Mom Read It

If the kids are reading it, chances are I have, too.

What is it that Lou can’t do? February 10, 2017

louThe Thing Lou Couldn’t Do, by Ashley Spires, (May 2017, Kids Can Press), $17.95, ISBN: 9781771387279

Recommended for ages 3-7

Lou and her friends are adventurers! They run faster than airplanes, build mighty fortresses, and rescue wild animals. One day, though, Lou’s friends decide to make a nearby tree the location of their pirate ship, and Lou balks. She’s never climbed a tree before. She likes her adventures to be down, on the ground. Her friends scurry up the tree, but Lou’s not going. What will it take for Lou to get up that tree?

Kids will recognize themselves in Lou, whose got a vibrant imagination, a great group of friends, and a healthy fear of a climbing a tree, which – let’s be honest – can be a pretty scary thing. Like most kids, Lou tries to divert her friends’ attention by suggesting “not-up-a-tree games” and stalling (changing her shoes, claiming an injury, spotting an asteroid heading right for them). With her friends’ encouragement, Lou does attempt that climb – and when she doesn’t make it, her friends are right there for her, heading for a playground to continue their game. Is Lou defeated? Nope. She’s going to try again, maybe even tomorrow. Showing a child overcome her fear and her self-reliance when she doesn’t succeed the first time sends a positive message to kids who may struggle with anxiety over new situations; surrounding her main character with supportive friends sends a message to all kids, to support one another and to compromise.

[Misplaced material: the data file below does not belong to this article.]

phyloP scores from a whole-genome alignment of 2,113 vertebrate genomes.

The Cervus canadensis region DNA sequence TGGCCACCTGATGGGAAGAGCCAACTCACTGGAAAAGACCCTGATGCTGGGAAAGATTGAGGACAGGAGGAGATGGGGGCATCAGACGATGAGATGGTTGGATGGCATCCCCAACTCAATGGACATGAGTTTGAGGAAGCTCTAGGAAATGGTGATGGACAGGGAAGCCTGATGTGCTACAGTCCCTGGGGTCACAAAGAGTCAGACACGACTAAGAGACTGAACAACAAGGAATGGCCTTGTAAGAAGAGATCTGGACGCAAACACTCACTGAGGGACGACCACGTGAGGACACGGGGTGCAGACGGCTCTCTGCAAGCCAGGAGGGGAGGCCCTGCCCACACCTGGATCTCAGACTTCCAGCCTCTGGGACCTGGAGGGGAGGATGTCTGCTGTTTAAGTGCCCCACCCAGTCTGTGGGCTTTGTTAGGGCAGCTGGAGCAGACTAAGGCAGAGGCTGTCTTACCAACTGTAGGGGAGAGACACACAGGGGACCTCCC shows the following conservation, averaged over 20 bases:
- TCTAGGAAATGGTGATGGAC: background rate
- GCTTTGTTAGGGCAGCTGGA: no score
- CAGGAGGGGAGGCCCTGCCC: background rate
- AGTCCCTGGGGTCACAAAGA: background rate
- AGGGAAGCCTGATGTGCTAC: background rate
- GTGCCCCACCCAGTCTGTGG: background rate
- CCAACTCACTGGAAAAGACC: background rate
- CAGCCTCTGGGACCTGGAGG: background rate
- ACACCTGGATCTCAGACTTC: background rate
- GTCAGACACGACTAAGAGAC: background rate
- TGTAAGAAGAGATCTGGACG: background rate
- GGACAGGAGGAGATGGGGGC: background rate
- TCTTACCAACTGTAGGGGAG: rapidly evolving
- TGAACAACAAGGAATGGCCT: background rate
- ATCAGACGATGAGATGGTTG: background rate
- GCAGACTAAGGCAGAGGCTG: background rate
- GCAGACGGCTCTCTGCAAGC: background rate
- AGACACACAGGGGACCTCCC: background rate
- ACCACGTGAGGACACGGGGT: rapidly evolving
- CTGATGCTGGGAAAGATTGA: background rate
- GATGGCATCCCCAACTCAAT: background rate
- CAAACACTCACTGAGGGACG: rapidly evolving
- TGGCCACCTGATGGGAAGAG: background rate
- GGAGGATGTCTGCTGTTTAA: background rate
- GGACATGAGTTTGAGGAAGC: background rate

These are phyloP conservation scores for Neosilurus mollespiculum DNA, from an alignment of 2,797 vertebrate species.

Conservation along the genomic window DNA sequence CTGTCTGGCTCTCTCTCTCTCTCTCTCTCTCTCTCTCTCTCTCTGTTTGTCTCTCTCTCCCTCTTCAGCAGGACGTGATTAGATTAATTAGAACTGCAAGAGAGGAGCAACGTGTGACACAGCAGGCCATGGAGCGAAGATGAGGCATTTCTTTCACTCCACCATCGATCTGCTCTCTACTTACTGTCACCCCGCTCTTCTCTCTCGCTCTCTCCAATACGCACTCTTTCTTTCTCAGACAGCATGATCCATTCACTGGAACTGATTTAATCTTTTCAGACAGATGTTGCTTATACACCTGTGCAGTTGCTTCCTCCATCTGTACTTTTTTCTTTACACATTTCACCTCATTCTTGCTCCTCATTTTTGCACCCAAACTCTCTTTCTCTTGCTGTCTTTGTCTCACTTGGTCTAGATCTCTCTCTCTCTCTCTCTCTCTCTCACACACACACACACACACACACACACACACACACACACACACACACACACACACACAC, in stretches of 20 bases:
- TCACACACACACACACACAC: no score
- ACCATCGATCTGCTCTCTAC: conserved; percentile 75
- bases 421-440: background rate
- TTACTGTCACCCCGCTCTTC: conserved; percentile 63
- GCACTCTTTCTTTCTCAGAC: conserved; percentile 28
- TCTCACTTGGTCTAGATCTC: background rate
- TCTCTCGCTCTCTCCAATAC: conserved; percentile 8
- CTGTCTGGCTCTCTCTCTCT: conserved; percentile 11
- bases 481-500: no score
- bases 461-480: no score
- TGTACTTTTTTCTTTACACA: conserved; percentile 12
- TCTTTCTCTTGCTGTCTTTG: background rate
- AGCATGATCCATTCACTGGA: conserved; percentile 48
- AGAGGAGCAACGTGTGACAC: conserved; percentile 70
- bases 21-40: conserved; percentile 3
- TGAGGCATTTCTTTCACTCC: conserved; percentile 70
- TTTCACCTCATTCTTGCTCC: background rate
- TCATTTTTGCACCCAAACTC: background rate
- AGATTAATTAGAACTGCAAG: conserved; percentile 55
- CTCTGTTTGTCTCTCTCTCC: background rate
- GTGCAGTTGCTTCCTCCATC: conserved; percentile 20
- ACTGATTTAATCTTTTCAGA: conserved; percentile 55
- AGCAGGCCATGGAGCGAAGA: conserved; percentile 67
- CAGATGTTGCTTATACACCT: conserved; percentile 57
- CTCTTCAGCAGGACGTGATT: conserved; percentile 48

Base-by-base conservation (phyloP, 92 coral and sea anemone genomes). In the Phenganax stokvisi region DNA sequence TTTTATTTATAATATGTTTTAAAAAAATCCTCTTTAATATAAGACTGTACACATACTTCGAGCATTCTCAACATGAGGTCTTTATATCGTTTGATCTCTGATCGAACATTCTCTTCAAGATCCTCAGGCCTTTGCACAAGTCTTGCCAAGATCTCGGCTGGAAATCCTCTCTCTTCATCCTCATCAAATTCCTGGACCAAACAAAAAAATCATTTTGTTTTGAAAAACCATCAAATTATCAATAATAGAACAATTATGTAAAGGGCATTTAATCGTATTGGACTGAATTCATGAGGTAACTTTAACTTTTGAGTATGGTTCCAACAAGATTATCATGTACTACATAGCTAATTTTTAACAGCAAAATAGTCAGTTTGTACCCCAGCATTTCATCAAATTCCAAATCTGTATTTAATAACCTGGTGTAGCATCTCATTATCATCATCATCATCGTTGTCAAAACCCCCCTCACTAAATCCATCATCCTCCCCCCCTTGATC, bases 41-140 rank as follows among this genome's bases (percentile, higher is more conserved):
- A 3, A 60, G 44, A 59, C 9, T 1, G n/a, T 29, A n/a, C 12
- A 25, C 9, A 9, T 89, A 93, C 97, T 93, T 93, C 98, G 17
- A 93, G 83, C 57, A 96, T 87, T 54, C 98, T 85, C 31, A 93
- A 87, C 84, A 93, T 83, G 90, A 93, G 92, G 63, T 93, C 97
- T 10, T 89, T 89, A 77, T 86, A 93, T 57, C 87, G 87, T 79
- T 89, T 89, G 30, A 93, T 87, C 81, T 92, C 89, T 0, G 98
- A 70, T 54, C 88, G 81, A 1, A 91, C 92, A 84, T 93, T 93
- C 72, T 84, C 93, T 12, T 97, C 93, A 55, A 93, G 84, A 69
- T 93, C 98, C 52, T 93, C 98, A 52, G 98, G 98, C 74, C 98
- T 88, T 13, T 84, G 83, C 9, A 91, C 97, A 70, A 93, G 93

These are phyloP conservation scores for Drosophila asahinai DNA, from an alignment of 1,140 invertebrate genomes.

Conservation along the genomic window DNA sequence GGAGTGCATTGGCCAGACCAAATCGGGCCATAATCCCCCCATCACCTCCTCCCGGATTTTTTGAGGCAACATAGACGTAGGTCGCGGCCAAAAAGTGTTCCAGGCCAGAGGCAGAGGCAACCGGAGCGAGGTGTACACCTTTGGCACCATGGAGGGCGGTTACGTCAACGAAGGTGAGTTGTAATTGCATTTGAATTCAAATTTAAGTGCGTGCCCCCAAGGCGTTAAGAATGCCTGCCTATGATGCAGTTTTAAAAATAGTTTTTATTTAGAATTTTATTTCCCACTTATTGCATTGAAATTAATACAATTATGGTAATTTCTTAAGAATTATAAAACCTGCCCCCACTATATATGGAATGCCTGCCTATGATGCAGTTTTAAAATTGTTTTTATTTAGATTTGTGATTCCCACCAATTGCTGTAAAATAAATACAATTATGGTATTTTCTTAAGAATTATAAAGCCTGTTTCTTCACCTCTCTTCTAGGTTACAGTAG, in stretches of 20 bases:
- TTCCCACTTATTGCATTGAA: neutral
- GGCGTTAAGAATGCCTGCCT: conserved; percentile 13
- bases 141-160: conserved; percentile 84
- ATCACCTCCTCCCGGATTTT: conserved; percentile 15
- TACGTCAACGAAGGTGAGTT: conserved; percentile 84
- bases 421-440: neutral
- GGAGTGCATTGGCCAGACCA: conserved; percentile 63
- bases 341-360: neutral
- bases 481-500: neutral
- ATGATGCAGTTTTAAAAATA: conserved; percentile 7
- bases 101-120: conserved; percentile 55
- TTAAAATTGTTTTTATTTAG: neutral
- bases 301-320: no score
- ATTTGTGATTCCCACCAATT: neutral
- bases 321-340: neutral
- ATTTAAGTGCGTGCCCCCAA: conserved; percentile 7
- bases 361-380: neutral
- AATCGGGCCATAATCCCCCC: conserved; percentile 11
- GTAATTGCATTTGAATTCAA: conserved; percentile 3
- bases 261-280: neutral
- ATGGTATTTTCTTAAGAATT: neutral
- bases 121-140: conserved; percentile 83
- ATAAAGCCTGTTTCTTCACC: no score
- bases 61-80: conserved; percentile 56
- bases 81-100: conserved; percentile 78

The digital art is fun and will appeal to all kids; the group of friends is diverse and no one is relegated to “girl” or “boy” roles here – they’re all pirates, race car drivers, or deep sea divers. They’re kids, playing together, like kids do.

I loved Ashley Spires’ award-winning book, The Most Magnificent Thing, and her Binky the Space Cat series has been a winner at any library I’ve worked at. I love her positive messages of self-reliance and the power of imagination, and I can’t wait to get this book on the shelves next to my other Spires books. A great book for elementary collections and kids who are learning that it’s okay to be scared sometimes.

Check out Ashley Spires’ website for more of her artwork and information about her books.

 

Trains and tracks love to play in Old Tracks, New Tricks December 28, 2016

oldtracks_1Old Tracks, New Tricks, by Jessica Peterson, (March 2017, The Innovation Press), $16.99, ISBN: 978-1943147243

Recommended for ages 3-6

Trixie, Tracky, and Tinker are three wooden toy tracks that are excited when a little boy brings them home. They’ve been waiting to join a train set of their own! Things are a little different than they expected, though, when they arrive.  The trains are bossy and mean, and the old tracks just snore on the floor. These tracks aren’t about to just snooze their days, away, though – they get to work and show the old tracks (and trains) some new tricks – and then share them with readers!

This is such a fun little rhyming story full of adorable photo and digital art! The facial expressions digitized onto the toys give a fun feel to the story and little additions, like stickers, paint, and crayon, personalize the characters, really making the toys look and feel like they’ve come from a child’s room. Younger audiences will love the rhyming cadence, and the bright colors really catch a reader’s attention.

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The book includes instructions for the track tricks used in the story. Tips offer ideas for experimenting and suggest adult help where necessary. A website dedicated to the book (maybe it will become a series?) is coming in January, and further resources, like printables and educator resources, may be on the way in the future.